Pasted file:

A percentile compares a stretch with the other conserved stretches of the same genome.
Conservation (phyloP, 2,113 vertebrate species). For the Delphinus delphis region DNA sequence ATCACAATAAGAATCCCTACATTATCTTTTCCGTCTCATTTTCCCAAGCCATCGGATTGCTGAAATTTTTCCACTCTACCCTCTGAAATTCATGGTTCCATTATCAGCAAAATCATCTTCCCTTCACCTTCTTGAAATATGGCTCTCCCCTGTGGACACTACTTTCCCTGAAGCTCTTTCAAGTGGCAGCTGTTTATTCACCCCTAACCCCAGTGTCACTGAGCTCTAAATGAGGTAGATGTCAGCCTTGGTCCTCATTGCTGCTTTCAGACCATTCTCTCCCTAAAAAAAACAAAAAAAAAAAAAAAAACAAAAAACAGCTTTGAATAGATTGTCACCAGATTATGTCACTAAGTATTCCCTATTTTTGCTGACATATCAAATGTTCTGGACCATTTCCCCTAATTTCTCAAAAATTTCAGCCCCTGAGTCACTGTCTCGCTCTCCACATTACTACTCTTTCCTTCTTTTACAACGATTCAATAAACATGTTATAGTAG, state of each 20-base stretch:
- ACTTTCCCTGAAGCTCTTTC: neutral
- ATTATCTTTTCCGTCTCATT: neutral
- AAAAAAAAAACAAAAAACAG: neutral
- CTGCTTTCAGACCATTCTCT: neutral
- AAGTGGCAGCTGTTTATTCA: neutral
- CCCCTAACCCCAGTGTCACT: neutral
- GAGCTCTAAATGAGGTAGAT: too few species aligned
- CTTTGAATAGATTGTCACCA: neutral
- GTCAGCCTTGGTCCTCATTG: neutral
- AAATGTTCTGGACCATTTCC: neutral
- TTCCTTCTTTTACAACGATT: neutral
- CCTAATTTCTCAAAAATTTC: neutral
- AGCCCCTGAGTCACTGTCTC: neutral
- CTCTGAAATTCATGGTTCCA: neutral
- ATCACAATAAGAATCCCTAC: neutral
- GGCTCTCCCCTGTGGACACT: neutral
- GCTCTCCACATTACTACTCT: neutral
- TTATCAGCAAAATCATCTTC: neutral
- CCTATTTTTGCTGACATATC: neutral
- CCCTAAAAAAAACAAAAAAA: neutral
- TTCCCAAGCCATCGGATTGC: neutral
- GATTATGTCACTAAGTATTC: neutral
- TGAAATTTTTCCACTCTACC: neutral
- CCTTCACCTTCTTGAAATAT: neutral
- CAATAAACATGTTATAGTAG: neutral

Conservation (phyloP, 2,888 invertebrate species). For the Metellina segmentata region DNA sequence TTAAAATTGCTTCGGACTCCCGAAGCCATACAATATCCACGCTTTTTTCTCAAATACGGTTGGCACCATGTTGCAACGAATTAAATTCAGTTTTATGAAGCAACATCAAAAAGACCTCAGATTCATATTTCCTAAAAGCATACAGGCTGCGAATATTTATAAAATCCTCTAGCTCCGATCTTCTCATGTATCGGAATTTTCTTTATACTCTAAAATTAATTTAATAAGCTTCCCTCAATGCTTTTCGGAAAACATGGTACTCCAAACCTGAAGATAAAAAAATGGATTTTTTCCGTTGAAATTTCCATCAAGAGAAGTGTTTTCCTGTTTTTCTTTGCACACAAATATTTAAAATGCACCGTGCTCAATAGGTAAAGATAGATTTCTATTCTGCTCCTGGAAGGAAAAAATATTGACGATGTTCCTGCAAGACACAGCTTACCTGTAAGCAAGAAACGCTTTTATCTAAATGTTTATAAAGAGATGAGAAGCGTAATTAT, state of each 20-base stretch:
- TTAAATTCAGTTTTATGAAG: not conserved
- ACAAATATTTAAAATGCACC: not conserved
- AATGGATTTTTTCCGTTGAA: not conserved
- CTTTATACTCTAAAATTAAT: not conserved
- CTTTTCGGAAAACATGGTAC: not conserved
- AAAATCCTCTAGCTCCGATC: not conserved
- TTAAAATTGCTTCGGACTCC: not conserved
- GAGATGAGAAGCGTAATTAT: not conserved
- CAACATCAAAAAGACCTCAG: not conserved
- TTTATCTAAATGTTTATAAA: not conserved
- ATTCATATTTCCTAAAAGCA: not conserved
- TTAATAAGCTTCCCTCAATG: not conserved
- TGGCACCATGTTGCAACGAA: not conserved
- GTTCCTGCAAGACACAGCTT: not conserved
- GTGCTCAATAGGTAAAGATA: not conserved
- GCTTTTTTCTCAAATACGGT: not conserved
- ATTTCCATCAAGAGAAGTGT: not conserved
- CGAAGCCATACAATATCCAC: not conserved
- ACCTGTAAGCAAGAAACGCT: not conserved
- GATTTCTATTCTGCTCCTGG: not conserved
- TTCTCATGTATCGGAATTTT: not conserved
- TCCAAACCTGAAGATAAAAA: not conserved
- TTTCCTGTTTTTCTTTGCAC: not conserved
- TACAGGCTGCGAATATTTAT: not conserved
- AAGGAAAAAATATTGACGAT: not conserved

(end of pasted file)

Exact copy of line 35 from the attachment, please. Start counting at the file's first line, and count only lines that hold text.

- TTAAAATTGCTTCGGACTCC: not conserved